"Findings from these recent surveys of SSP clients in Seattle showed that goofball use is common, with over half of respondents reporting using heroin and methamphetamine together. Moreover, PWID whose main drug was goofball reported considerable health risks and morbidity, including more frequent injection, femoral and jugular vein injection, public injection, abscesses and skin infections, infected blood clots and blood infections, and endocarditis. They also reported more overdose-related risk including injecting alone and witnessing both opioid and stimulant overdoses. At the same time, the majority of PWID who reported that goofball was their main drug also reported interest in reducing or stopping their drug use. In light of the opioid crisis in the U.S., it is critical for stakeholders to recognize the substantial and growing overlap between opioid and methamphetamine use, acknowledge the contextual factors that may be driving the combined use of these drugs, and develop health interventions accordingly.

"Polysubstance use is a global phenomenon, especially the use of opioids in combination with stimulants, and has been associated with high levels of HIV and other negative health outcomes. Prior opioid-stimulant co-use research has mostly focused on speedball. At present, there is limited epidemiologic data on the unique health effects of combined heroin and methamphetamine use. Due to the shorter half-life of heroin relative to methamphetamine, people using goofball may re-dose when the effects of heroin wane but before the effects of methamphetamine have worn off, potentially leading to the unsafe injection behaviors or overdose.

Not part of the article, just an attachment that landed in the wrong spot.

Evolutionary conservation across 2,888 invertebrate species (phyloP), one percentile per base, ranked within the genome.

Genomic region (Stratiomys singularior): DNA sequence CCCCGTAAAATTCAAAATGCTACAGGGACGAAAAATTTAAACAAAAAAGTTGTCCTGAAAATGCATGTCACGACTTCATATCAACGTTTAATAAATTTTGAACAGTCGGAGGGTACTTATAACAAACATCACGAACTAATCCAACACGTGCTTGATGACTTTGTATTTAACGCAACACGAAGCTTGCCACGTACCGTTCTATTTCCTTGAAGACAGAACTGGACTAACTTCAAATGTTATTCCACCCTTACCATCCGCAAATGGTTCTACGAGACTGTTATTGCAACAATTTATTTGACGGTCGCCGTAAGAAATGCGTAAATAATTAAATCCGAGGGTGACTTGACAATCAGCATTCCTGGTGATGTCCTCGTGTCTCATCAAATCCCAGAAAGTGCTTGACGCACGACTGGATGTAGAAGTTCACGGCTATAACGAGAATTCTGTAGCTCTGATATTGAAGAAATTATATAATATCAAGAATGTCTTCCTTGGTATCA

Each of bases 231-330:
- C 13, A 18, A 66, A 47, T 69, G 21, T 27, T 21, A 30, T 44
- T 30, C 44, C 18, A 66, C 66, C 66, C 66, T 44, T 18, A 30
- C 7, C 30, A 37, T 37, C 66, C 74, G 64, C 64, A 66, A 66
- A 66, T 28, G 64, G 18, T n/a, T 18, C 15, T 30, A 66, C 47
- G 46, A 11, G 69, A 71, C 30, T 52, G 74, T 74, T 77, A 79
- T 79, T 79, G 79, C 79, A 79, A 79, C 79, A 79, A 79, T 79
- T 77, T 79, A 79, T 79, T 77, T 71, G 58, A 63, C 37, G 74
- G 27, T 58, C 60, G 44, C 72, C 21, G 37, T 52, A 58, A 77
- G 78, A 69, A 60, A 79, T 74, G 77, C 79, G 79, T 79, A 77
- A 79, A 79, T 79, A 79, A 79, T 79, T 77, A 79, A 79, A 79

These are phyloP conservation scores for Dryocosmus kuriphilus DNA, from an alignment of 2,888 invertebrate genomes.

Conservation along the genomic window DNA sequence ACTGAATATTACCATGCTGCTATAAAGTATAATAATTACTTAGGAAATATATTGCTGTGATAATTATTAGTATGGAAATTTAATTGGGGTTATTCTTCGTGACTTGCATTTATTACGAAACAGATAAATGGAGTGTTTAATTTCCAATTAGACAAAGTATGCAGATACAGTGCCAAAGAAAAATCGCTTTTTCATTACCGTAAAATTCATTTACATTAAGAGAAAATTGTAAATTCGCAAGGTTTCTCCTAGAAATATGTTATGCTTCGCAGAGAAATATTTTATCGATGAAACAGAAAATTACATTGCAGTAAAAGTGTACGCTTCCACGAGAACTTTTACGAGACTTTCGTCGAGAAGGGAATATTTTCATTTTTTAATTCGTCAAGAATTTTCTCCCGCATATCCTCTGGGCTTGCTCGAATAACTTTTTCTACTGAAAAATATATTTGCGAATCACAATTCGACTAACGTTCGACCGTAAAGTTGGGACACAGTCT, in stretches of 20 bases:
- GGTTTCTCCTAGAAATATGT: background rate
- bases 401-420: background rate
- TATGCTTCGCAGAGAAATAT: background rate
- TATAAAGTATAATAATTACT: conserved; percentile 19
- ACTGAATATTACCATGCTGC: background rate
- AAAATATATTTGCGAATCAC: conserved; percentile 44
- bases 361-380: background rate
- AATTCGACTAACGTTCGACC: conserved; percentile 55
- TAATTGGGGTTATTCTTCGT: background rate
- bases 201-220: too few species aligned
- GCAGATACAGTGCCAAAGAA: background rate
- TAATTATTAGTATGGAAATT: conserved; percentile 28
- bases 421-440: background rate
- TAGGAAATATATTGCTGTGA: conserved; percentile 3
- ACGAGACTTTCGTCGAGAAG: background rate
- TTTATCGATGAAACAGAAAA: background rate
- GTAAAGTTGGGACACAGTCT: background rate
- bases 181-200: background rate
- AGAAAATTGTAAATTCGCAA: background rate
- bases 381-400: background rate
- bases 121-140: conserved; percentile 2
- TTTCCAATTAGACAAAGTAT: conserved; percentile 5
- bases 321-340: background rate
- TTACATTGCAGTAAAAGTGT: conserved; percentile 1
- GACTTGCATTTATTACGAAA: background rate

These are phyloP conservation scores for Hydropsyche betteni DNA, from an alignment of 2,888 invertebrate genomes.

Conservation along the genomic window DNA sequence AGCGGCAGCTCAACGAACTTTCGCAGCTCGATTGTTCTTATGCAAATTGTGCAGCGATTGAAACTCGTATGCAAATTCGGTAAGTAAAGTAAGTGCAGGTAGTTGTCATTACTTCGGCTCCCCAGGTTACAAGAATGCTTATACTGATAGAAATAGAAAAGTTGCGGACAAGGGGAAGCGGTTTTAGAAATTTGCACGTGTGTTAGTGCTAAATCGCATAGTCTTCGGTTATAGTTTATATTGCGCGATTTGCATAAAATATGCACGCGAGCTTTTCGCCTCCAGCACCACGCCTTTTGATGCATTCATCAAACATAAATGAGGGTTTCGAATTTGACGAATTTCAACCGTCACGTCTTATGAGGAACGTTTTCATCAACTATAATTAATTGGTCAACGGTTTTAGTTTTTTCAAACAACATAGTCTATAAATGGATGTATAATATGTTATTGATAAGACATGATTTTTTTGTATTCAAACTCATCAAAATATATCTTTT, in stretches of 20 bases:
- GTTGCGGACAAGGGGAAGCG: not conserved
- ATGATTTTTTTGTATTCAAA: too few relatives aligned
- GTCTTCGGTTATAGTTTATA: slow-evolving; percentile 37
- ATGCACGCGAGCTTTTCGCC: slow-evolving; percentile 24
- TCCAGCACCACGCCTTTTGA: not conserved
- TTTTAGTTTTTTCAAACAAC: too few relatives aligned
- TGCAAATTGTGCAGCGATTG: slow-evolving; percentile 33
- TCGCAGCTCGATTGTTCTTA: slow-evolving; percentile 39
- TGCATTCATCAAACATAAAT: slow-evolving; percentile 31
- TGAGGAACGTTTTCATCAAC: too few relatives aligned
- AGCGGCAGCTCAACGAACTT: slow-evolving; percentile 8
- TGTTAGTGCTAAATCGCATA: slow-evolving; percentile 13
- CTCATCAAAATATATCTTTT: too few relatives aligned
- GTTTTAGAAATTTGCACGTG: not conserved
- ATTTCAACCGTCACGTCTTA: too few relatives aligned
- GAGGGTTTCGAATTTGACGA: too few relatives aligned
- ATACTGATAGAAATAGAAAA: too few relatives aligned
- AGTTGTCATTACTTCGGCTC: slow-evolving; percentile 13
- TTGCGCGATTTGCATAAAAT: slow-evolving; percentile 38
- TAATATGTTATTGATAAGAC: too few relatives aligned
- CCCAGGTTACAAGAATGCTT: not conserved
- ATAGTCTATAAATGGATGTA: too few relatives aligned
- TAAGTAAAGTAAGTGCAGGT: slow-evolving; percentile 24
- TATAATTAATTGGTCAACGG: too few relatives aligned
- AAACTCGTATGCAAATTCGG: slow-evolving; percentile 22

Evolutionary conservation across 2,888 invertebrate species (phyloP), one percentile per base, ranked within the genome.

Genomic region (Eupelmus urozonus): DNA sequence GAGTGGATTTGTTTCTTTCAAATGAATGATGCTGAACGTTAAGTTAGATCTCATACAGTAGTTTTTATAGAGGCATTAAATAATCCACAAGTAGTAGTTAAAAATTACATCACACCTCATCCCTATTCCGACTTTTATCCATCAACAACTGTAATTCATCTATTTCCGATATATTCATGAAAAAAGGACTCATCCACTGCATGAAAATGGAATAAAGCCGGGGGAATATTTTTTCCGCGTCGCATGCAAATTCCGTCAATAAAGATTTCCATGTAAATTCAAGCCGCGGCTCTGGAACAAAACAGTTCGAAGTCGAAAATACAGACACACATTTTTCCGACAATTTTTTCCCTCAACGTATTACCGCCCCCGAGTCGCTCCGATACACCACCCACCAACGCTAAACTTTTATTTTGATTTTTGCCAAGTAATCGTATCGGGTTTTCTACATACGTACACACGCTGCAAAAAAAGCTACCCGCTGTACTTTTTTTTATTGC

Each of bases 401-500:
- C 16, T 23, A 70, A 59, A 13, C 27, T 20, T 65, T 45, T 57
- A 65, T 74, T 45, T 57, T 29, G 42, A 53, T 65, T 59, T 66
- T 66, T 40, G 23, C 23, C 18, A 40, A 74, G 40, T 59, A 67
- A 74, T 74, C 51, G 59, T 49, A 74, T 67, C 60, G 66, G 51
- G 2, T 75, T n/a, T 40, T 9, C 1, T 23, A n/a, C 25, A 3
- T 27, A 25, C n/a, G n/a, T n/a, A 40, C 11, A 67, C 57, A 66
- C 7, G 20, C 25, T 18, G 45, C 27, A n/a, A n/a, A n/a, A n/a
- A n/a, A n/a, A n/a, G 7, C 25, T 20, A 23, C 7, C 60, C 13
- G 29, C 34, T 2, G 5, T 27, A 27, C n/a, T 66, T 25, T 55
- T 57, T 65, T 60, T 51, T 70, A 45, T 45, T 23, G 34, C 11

"A very high proportion (82.5%) of people whose main drug was goofball were homeless or unstably housed. This aligns with dramatic increases in homelessness in the Seattle area. Many other observed associations with goofball use are correlated with homelessness. People living outdoors may use stimulants to counter the depressant effects of opioids to remain more aware of their possessions and surroundings. However, further research is needed to better understand the motivations and causes of the increase in methamphetamine use, particularly among this largely homeless population with high levels of risk and vulnerability."


Glick SN, Klein KS, Tinsley J, Golden MR. Increasing Heroin-Methamphetamine (Goofball) Use and Related Morbidity Among Seattle Area People Who Inject Drugs. Am J Addict. 2021;30(2):183-191. doi:10.1111/ajad.13115